Summary of Macbeth

Macbeth is a sad story; 


It begins with three witches talking about prophecies about Macbeth and how he shall become king, Macbeth hears this and asks them what they mean. They tell him how it will be done, step by step of how he will gain power and one day be king. 

Macbeth writes a letter to his wife telling her all about the encounter with the three witches. She then decides what to do to make him king. 

While Macbeth suddenly gets this huge reward for fighting bravely in this battle and step two out of three is done that the witches told him, so the last step is to become king. 

His wife comes up with a plan to kill the king. Her plan is to murder the king while he is sleeping and hide the bloody knives under the servants’ pillows that are also in the room. She then as an extra precaution kills the servants making it look like they killed the king, and felt so guilty about it that they killed themselves. This is actually believed when the other servants come in to check on the king, while Macbeth and his wife act just as sad and surprised as everyone else.

The whole story is sad and dark, and bloody, and is definitely a sad play. 

Lots of people die and it is definitely not my favorite Shakespeare play. 

You really should read it to understand exactly what I mean. 

In the end of the story Macbeth ends up dying, being slain by this man who has found out the truth, the sad part is that this man’s wife and children had been murdered by Macbeth, and so he was returning the ‘favor’. 


What I would have done if I was in Macbeth’s place? 

After hearing the witches I would be pretty stoked to become king, or queen, since I am a girl, and would most likely wait for all the things to come true. 

After the first ‘step’ or promise came true, it would be really exciting and I would definitely tell my husband, again since I am a girl it would not be my wife. 

I would definitely not murder the king even if my husband was psycho and wanted to, specifically because king Duncan in the story loves Macbeth and respects him, so if this happened to me he would have the same feelings for me, so I don’t think I would even think about killing him, I’d probably just dis-own my husband or divorce him or something.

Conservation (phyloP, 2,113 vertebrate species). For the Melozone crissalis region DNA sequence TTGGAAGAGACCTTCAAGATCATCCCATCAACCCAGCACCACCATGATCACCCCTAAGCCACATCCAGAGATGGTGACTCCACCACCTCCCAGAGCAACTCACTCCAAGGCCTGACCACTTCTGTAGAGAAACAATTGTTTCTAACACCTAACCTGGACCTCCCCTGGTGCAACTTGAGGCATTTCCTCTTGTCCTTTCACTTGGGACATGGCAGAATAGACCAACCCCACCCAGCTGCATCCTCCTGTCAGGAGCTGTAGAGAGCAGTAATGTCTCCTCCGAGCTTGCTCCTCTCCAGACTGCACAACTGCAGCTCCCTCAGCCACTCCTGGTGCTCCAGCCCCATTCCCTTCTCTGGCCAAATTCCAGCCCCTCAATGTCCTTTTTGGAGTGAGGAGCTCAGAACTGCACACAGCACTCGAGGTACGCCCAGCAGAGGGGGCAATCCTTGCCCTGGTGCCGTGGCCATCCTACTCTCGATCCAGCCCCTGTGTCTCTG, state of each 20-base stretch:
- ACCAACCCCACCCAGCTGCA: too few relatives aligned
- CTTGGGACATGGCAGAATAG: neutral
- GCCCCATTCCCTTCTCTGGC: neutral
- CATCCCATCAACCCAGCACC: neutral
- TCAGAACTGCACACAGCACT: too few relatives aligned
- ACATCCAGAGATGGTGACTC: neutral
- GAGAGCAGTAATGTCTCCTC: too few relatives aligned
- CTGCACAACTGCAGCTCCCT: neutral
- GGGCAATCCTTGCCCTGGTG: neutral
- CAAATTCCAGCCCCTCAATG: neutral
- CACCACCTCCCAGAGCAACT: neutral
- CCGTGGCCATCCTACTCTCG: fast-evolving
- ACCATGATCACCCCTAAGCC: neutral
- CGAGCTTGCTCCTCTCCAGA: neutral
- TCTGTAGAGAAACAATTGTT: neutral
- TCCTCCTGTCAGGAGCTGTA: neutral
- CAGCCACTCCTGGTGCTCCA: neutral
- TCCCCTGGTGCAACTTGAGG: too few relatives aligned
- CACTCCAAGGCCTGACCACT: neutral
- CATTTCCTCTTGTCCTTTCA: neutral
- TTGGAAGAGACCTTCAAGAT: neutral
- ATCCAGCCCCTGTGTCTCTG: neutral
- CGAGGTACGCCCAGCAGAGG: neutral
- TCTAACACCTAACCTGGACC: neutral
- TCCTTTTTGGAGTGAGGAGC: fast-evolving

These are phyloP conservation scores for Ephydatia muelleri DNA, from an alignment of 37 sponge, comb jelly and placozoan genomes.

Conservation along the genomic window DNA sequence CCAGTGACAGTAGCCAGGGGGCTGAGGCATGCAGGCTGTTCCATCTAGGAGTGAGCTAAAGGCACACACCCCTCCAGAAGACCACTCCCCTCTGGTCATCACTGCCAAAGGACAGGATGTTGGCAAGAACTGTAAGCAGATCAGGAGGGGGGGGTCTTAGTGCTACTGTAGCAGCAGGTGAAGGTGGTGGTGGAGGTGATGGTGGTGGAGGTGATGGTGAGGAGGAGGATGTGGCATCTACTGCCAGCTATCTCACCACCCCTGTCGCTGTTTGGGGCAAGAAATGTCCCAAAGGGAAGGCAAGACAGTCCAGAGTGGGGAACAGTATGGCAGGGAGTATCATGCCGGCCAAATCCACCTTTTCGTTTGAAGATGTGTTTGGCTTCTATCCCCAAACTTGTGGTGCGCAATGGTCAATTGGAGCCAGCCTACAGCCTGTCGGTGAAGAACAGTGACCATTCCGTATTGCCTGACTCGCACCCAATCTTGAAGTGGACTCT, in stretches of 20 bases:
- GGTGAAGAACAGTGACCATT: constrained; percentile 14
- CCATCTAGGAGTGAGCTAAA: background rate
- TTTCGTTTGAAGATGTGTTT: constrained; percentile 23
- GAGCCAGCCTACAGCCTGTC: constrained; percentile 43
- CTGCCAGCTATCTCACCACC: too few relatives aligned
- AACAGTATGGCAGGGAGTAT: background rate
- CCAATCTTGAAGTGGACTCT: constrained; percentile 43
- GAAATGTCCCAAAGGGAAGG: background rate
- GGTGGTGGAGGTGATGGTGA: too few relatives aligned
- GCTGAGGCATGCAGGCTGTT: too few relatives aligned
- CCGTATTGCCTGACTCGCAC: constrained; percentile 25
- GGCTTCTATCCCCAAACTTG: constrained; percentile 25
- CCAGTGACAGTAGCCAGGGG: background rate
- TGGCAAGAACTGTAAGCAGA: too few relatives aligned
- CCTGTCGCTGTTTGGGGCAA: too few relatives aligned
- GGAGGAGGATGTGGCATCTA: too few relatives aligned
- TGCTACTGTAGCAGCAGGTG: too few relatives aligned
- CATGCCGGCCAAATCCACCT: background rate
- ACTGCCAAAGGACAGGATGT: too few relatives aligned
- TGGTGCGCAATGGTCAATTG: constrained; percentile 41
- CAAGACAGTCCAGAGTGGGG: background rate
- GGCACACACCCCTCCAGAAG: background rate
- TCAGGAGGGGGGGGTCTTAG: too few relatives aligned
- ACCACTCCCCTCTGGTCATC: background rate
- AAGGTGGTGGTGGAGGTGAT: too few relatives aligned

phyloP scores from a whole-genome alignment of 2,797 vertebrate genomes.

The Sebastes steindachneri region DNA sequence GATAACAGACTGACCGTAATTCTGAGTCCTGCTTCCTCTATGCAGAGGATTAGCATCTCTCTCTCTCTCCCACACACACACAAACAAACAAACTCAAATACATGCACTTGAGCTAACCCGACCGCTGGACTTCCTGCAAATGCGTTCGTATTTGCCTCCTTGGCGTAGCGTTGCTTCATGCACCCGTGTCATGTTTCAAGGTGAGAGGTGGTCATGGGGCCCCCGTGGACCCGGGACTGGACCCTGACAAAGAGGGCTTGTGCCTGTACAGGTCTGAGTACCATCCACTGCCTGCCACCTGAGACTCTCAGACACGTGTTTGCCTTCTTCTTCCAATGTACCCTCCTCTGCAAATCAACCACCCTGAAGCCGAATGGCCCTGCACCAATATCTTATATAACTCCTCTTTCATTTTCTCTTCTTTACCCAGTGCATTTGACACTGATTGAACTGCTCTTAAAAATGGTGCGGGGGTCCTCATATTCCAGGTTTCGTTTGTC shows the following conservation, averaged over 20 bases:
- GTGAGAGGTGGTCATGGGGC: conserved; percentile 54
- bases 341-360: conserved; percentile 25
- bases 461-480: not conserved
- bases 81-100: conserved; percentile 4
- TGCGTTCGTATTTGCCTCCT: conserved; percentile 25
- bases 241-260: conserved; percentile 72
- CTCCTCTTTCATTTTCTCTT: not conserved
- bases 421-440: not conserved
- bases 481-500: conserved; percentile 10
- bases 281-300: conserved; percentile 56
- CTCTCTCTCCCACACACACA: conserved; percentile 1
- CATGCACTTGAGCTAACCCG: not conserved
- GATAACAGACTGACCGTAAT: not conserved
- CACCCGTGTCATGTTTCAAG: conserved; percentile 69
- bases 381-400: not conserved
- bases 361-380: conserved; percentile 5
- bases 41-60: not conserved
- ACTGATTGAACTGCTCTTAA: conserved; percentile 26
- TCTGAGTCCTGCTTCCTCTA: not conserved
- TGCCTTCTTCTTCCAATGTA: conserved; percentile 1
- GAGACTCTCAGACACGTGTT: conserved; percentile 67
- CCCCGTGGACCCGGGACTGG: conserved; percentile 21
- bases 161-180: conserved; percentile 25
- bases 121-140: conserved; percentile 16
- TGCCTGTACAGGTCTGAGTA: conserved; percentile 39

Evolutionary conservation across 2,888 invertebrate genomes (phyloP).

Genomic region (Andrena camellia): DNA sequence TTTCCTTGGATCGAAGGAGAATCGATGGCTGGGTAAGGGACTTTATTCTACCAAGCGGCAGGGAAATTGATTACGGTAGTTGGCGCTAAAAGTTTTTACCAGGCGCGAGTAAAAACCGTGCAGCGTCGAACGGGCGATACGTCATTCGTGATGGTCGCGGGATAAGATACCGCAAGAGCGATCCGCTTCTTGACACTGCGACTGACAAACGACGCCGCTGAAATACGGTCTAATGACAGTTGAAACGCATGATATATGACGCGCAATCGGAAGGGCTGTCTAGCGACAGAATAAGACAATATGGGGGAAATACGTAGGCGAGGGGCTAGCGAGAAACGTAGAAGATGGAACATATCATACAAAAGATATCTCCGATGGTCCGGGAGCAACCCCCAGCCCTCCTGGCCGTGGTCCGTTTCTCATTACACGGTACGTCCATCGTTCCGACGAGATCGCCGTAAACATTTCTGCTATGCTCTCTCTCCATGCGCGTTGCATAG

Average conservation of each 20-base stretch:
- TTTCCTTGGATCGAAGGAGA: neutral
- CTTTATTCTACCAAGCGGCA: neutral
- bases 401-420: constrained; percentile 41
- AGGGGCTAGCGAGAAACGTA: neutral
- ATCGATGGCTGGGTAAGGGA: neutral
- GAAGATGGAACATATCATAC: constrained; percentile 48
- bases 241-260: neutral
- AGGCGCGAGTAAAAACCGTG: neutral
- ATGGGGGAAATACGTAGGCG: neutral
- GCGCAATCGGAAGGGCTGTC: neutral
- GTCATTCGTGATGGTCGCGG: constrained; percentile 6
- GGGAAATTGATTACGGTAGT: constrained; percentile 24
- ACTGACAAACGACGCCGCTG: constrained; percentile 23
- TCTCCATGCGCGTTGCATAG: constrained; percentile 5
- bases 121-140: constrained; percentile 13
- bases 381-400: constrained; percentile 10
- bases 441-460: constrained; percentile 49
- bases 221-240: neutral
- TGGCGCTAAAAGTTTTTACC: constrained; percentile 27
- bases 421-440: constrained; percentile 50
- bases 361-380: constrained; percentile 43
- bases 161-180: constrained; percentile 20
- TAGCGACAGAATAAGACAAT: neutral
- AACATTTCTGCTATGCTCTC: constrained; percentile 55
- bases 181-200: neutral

That way I wouldn’t end up dying, the king wouldn’t end up dying, and everyone would live a happy life. 


The Divine Right of Kings

The Divine Right of Kings was made by king Louis XIV of France

The laws back then was that everyone had someone lower than themselves that served them and someone higher that they served. So when the line came down to the king, the king was supposed to serve all of his people. But instead Louis XIV decided he would make a new law. This law was about the same but different in one main way. The King only answered to God. He didn’t have to listen to anyone other than God if he didn’t want to. Now this law can be seen as good and bad, good if the power is used properly, and bad if it isn’t. Now plenty of the kings who believed in this new law took advantage of it and were very ruthless at times. Sometimes in history when kings get too much power we can see how they take advantage of it and use it to hurt others. 

                  The Divine Right of Kings, is it a terrible law, or an OK one? What do you think?